Published reports from the Financial Times, Bloomberg and American Shipper report that two high profile ocean container shipping lines, Germany based Hapag-Lloyd and Chile based CSAV, are in talks concerning a potential merger. These discussions had not led to any agreement and both lines were compelled to issue statements indicating existence of these talks. Bloomberg reported that the initial news came from the Die Welt newspaper and later acknowledged by company statements after CSAV shares spiked 27 percent. CSAV itself has lost 86 percent in the past three years according to Bloomberg.
According to rankings from Alphaliner, Hapag currently ranks globally as the sixth largest container ship fleet while CSAV ranks 20th. If both lines merge, the combined fleet would rank fourth globally. Just about two years ago Hapag had merger talks with Hamburg Sud, but those discussion talks broke down.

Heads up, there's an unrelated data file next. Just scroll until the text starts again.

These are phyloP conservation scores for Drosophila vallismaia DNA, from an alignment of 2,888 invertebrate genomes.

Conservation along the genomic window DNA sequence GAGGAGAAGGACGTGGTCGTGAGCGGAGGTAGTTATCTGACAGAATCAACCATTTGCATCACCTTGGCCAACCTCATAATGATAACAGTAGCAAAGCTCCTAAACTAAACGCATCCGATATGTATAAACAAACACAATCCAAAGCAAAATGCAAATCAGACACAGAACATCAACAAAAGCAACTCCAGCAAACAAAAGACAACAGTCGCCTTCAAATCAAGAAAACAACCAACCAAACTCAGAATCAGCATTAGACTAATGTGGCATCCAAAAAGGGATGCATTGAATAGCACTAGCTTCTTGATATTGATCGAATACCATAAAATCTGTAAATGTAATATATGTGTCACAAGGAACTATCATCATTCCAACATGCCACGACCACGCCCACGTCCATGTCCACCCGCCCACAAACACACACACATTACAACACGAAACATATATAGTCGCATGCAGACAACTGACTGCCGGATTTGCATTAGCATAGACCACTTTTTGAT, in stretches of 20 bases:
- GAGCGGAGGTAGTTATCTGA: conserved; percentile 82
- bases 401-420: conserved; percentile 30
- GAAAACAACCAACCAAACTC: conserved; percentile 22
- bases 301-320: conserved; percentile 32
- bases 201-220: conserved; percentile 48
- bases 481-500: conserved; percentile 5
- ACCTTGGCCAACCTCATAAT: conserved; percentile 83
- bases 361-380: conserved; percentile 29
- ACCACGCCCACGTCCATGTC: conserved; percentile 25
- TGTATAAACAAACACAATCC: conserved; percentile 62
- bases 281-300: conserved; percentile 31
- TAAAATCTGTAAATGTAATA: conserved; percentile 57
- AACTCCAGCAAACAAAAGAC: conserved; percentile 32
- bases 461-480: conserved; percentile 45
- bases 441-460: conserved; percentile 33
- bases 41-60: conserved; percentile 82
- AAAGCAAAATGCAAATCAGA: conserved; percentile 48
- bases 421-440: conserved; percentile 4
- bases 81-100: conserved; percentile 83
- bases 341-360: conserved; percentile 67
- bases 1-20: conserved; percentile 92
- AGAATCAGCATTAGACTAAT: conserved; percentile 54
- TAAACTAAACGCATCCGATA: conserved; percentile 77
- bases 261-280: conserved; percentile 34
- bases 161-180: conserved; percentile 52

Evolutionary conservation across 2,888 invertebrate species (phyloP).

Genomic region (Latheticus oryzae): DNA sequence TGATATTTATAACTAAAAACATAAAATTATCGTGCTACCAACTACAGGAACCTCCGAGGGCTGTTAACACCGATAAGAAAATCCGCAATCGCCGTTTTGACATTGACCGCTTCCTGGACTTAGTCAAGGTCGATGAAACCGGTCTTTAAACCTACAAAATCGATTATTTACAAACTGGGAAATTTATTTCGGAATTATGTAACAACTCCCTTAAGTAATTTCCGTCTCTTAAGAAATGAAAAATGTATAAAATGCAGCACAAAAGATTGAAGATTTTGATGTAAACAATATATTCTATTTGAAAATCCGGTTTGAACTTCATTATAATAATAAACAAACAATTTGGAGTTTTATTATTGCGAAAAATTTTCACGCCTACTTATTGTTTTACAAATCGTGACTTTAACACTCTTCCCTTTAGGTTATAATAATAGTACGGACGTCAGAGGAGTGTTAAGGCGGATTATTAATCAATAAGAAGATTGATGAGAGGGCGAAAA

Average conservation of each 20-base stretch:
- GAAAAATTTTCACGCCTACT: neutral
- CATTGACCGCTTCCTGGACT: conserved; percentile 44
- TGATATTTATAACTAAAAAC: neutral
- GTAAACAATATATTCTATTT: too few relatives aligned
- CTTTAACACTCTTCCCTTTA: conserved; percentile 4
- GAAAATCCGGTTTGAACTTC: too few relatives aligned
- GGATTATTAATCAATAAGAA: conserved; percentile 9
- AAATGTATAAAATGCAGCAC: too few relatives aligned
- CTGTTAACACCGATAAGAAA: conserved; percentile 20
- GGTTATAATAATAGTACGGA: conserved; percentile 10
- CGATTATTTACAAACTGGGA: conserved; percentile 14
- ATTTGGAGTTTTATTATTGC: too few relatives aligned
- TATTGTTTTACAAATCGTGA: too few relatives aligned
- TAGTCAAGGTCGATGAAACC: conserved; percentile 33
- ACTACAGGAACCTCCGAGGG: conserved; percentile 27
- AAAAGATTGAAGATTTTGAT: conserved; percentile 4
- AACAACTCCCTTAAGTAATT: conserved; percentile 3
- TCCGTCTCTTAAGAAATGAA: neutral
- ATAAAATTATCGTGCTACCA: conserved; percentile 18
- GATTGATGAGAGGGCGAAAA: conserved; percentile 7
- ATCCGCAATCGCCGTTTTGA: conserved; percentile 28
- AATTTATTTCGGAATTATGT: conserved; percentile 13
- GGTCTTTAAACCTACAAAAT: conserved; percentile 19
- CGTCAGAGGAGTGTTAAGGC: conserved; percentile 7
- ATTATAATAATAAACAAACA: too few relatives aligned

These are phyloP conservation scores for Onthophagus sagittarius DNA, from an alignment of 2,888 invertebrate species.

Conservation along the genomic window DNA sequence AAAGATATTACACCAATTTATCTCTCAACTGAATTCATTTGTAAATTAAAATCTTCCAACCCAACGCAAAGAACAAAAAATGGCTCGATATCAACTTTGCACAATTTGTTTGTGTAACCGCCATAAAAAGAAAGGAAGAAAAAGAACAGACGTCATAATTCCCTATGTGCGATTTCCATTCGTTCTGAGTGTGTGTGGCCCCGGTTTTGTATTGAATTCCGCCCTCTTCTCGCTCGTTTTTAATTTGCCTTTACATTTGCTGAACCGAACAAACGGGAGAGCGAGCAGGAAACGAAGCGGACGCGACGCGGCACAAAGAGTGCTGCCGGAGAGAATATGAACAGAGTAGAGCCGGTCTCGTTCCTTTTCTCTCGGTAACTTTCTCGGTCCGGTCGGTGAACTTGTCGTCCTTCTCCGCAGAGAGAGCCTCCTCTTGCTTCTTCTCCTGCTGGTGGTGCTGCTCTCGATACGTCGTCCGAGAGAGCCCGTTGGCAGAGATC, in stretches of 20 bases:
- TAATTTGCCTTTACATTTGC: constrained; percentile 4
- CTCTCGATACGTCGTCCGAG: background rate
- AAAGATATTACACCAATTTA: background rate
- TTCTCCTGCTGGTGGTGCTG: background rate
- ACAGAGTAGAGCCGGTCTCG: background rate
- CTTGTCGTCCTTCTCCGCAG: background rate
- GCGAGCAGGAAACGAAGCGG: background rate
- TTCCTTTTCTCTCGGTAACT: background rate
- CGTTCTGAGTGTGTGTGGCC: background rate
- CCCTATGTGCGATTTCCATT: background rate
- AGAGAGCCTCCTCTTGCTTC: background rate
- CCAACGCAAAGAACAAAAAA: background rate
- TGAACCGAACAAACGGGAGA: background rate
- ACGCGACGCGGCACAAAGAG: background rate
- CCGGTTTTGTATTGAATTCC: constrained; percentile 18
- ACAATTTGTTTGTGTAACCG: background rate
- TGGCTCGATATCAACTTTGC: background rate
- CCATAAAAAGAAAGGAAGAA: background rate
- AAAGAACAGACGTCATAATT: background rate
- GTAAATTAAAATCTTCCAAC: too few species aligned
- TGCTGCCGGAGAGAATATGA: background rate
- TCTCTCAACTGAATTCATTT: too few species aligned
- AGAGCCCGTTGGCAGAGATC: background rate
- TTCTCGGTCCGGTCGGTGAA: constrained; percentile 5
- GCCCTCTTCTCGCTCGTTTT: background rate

Hapag-Lloyd became a member of the G6 Alliance in 2012 in an effort to pool multi-carrier capacity on select global routes. On Tuesday, American Shipper issued a newsflash indicating that the G6 Alliance is now planning to expand its cooperation to Asia-United States West Coast and transatlantic trade lanes, pending regulatory approvals.
After many rants regarding proposed rate hikes involving global ocean lines, Supply Chain Matters declared in July that the implications for structural changes involving global transportation were compelling. This latest news of a potential merger of lines should therefore not be of great surprise. One of our upcoming 2014 predictions will call for even more re-structuring of global transportation networks. Manufacturers and retailers will need to continue to keep a keen eye out for the implications to their ongoing sourcing and supply chain strategies.